On March 3, 2012, an undergraduate case competition team from the University of Washington Foster School of Business won the Intercollegiate Marketing Competition held at Simon Fraser University in Vancouver, Canada. Eight teams were tasked with developing a marketing plan for Zajak Ranch, a non-profit summer camp for disabled children.

Looking to become financially self-sustaining while attracting the next generation of donors and corporate sponsors, the camp had asked students to find ways to increase revenues during the winter months while also signing reoccurring monthly donors in the younger demographic. Teams were given only three hours to deliberate, design a full presentation and practice before immediately giving a 20-minute presentation with 15 minutes of Q&A. Only four teams would then move on to the final round where they would present in front of a panel of judges consisting of marketing professionals, members of the camp’s management, as well as the managing member of the Zajak family.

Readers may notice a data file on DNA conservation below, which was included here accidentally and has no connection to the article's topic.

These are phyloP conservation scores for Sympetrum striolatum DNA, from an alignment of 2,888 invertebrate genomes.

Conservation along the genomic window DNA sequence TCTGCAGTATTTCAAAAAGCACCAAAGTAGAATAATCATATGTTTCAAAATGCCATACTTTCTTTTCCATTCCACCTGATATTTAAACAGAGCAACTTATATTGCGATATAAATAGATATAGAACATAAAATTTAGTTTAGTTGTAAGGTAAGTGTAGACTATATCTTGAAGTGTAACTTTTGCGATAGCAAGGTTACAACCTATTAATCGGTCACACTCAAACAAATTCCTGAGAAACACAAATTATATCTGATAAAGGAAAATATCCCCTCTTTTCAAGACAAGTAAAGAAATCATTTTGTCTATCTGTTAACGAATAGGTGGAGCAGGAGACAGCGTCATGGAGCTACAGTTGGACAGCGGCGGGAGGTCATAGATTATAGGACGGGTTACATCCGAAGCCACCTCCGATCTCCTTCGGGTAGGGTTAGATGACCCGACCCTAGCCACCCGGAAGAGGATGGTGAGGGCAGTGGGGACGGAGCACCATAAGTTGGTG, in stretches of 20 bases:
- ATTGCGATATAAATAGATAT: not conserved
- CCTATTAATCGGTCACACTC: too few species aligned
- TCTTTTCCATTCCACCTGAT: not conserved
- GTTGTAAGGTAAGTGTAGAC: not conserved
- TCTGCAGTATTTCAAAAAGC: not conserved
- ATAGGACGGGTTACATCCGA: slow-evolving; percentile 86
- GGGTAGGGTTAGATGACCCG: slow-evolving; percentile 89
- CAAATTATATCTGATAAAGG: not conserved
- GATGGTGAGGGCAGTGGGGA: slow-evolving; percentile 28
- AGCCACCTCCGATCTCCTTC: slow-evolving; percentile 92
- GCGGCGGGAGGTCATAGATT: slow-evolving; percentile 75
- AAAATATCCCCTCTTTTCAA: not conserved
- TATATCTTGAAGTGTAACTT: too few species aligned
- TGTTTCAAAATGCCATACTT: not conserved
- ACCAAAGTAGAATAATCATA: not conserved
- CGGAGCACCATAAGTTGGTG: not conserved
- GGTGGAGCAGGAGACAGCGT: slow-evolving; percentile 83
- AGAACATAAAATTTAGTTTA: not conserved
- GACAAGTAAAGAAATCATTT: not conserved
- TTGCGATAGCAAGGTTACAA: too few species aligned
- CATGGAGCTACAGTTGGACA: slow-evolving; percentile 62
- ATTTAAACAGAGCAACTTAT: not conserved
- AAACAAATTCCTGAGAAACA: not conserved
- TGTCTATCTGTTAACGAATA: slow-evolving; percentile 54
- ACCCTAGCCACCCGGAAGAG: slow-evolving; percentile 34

Foster’s team consisted of Allen Kuceba, Alex Diaz and Caitlin Snaring, all members of the American Marketing Association student organization. Kuceba is a senior with a focus in finance and entrepreneurship, Diaz is a senior focused on marketing and communications and Snaring is a junior focused on marketing and accounting. The three were selected from a pool of applicants from the UW American Marketing Association.

“I am extremely proud of this team. They worked hard practicing case analysis and presentation skills. With only three hours to prepare, they demonstrated the ability to critically analyze a business problem and develop a viable solution,” says faculty advisor Leta Beard, who coached the students.

Foster team wins national minority MBA case competition